Though my flight was on time, the Greyhound bus broke down only 30 minutes outside of Albuquerque. What was supposed to be a 90 minute bus ride became a 4 hour dirt nap on the side of the interstate. At least I had my sleeping pad and my pack to use as a pillow! After finally getting checked into my hotel in Grants at 11pm I got some much needed sleep.
In the morning I resupplied at the Wal-Mart and walked out of town. I didn’t get an early start, delayed by the transportation glitches the night before. However, the CDT south of Grants is essentially on roads for over 100 miles, so I was able to make good time. I camped in the sand beneath beautiful orange cliffs that night. It sure wasn’t snowy Vermont!
New Mexico was in the midst of a severe heat wave and drought that spring. Most of the perennial water sources I’ve used in the past did have water, however most of the seasonal ones were already dry. Northbound hikers I met advised me that several water sources on some of the Columbus route were non-existent. I made some modifications to my intended route to ensure access to water at least once a day. I carried four to six liters at a time and hiked 40+ miles per day. It was regularly 90-100+ degrees. The push was exhausting and I was glad to have 6 days to recoup before starting the Pacific Crest Trail.
The best part of the Calendar Year Triple Crown was the Pacific Crest Trail. Not just because the PCT is a great trail, but mainly because my now husband joined me for the entirety. We rendezvoused in San Diego and some good friends took us to the southern terminus just outside Campo, CA on May 22. From there we hiked northbound to Canada in 86 days.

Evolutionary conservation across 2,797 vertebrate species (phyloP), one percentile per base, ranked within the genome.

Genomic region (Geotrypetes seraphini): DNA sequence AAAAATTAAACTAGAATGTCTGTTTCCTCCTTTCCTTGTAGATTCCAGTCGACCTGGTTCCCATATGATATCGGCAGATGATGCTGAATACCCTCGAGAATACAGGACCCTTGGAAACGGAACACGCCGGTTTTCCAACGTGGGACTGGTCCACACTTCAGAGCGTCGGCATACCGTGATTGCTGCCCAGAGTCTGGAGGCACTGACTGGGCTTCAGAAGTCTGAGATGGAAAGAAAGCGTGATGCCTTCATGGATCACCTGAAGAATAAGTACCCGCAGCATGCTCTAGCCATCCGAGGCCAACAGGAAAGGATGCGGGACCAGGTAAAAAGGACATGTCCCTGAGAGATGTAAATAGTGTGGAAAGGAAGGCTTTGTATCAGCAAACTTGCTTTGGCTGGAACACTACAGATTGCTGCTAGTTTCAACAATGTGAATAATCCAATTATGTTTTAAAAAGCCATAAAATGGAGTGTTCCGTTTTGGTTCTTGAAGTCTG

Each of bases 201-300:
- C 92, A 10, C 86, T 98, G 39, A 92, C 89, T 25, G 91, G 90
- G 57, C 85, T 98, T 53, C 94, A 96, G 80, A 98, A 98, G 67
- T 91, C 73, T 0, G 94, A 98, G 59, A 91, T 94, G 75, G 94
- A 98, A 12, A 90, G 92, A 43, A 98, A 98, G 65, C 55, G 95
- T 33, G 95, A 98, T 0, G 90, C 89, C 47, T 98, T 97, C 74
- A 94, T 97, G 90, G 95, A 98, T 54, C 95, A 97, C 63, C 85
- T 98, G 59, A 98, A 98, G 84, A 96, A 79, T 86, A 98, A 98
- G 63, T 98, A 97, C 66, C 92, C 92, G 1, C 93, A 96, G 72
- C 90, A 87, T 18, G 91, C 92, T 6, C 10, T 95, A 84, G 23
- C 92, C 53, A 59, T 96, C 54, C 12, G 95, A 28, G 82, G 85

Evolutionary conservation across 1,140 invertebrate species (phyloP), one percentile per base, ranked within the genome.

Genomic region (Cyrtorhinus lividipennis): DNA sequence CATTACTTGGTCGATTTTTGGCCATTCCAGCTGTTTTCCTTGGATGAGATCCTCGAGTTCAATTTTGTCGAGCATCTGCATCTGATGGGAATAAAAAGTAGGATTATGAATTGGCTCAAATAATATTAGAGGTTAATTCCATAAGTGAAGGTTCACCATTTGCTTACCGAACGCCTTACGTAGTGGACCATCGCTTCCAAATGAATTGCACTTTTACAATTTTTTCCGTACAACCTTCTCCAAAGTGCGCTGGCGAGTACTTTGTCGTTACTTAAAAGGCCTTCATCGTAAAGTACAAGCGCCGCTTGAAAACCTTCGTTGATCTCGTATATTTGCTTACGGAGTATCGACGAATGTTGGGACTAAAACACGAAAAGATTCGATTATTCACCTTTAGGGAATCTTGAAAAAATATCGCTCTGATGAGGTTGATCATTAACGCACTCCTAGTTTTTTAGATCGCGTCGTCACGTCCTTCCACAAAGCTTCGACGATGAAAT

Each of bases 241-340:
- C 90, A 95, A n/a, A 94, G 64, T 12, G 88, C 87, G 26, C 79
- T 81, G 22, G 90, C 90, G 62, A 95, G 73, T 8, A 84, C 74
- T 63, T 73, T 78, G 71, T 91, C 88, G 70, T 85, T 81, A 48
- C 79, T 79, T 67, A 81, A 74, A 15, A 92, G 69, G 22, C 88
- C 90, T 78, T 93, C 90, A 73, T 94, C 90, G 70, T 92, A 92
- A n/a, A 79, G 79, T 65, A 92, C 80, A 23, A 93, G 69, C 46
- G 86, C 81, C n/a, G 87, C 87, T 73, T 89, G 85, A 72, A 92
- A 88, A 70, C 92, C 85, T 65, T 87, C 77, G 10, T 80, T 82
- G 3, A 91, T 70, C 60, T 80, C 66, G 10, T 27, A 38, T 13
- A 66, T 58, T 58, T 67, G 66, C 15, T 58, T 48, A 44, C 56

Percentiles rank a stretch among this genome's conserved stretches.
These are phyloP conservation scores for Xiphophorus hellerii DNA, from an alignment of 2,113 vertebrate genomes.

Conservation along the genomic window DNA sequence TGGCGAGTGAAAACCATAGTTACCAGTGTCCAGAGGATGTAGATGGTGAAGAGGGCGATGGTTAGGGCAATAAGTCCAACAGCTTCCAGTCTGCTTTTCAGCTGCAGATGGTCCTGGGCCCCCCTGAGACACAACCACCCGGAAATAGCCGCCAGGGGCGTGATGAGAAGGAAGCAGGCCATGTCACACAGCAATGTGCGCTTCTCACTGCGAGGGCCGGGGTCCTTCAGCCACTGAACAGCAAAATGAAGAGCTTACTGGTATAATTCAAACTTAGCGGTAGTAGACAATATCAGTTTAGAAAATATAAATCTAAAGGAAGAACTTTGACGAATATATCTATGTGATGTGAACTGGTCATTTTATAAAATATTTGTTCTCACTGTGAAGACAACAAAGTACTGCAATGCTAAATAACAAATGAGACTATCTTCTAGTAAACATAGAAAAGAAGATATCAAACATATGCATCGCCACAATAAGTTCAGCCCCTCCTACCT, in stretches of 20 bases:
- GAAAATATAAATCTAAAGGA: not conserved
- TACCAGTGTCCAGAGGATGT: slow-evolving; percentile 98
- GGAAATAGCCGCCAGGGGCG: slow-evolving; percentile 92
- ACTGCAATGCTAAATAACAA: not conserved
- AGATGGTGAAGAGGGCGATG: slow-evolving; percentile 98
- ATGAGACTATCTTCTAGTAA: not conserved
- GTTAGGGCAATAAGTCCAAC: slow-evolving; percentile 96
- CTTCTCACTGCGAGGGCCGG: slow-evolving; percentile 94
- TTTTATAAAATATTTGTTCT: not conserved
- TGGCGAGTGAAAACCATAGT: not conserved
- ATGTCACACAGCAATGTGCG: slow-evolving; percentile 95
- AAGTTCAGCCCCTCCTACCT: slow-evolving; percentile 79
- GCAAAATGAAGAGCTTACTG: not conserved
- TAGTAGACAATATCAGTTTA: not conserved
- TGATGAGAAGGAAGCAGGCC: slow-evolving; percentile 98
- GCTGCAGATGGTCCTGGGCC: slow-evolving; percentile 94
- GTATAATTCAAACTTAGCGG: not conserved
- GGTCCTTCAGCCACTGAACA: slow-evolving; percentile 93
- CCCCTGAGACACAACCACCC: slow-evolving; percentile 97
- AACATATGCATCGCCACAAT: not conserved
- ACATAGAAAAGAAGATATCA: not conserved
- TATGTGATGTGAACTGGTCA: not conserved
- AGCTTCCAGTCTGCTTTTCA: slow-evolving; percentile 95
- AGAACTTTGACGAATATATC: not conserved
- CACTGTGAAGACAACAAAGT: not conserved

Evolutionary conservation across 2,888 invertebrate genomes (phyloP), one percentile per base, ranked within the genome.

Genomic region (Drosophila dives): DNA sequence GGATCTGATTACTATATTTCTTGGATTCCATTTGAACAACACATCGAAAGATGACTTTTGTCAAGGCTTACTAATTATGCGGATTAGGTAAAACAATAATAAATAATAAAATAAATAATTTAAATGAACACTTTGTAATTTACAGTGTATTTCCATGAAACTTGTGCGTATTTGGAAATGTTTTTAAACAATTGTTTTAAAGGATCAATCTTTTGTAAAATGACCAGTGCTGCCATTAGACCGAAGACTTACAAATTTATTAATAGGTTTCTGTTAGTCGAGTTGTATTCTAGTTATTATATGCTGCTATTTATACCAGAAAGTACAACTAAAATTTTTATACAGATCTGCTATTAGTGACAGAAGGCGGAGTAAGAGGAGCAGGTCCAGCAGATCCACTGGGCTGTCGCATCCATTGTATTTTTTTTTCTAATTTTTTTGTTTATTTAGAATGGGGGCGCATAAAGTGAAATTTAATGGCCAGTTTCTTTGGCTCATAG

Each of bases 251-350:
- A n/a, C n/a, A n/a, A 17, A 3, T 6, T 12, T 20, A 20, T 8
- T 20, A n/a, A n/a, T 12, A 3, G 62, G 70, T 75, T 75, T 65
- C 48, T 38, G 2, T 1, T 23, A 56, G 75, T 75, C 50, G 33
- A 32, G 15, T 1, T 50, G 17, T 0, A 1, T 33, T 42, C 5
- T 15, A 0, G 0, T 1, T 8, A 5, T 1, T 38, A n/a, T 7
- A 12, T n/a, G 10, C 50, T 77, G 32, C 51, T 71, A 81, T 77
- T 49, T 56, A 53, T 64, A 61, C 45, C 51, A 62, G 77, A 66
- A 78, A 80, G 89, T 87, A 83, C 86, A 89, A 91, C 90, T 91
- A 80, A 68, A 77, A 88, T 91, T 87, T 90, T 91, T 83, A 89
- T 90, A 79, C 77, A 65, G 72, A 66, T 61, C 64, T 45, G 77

The desert section of California was not as hot as New Mexico, which made the water management much easier for both of us. However, my reserves were already depleted from the 1,700 tough winter miles on the AT and the 300 hot, dry, fast paced miles on the CDT. I was exhausted by the time we entered the High Sierra with 7 days of food on our backs to push over 200 miles through the high country. Thankfully good friends in the Tahoe area took us home and fed us until we could eat no more.
After a zero day in their home I felt better for the rest of the trail. Adam and I were enjoying hiking together much more than we like the dynamic of him supporting me. Although he crewed me for a significant portion of the AT and CDT neither of us enjoyed it. We both prefer being active together. It was a good learning experience in our relationship.
By the time we reached Oregon, the drought and heat that the entire West had been dealing with had resulted in many, many wildfires. We hiked in smoke for the last month we were on the PCT and had to take several detours around huge fire closures.
Less than 30 miles from the Canadian Border we sighted a fire just off trail that had started within hours of our arrival there. The trail was closed behind us and many northbound PCT hikers were unable to finish their hikes at Monument 78. Luckily, our strong pace got us there in the nick of time.
After a few days off in Seattle, we headed to Montana to begin my southbound hike on the CDT. Unfortunately, Montana and Idaho were also experiencing many wildfires. Subsequently I had to devise alternates around many of them as well as continue to breathe in smoke for another 3 weeks. In retrospect, I should have purchased a respirator when the fires first started becoming a problem on the PCT. However, I’d been optimistic that eventually it would begin to rain and snow, putting the fires out.
It was extremely unnerving to hike through grizzly terrain during the time of year they go into hyperphagia. The idea of humongous bears with only one thing on their mind (eating) is not great for sleeping well at night. I nearly went hoarse making noise on trail to alert them of my presence. South of Yellowstone I ran into a group of hunters who were terrified of the number of bears they’d been encountering while they were looking for elk. Each of these experienced men carried a gun, bear spray, and cross-bow. A hunter in the area had been killed by a grizzly just a few days before. I was armed only with bear spray and my voice. Needless to say, I was on high alert that day. That night I fell asleep listening to wolves howling nearby. The CDT is a very wild place!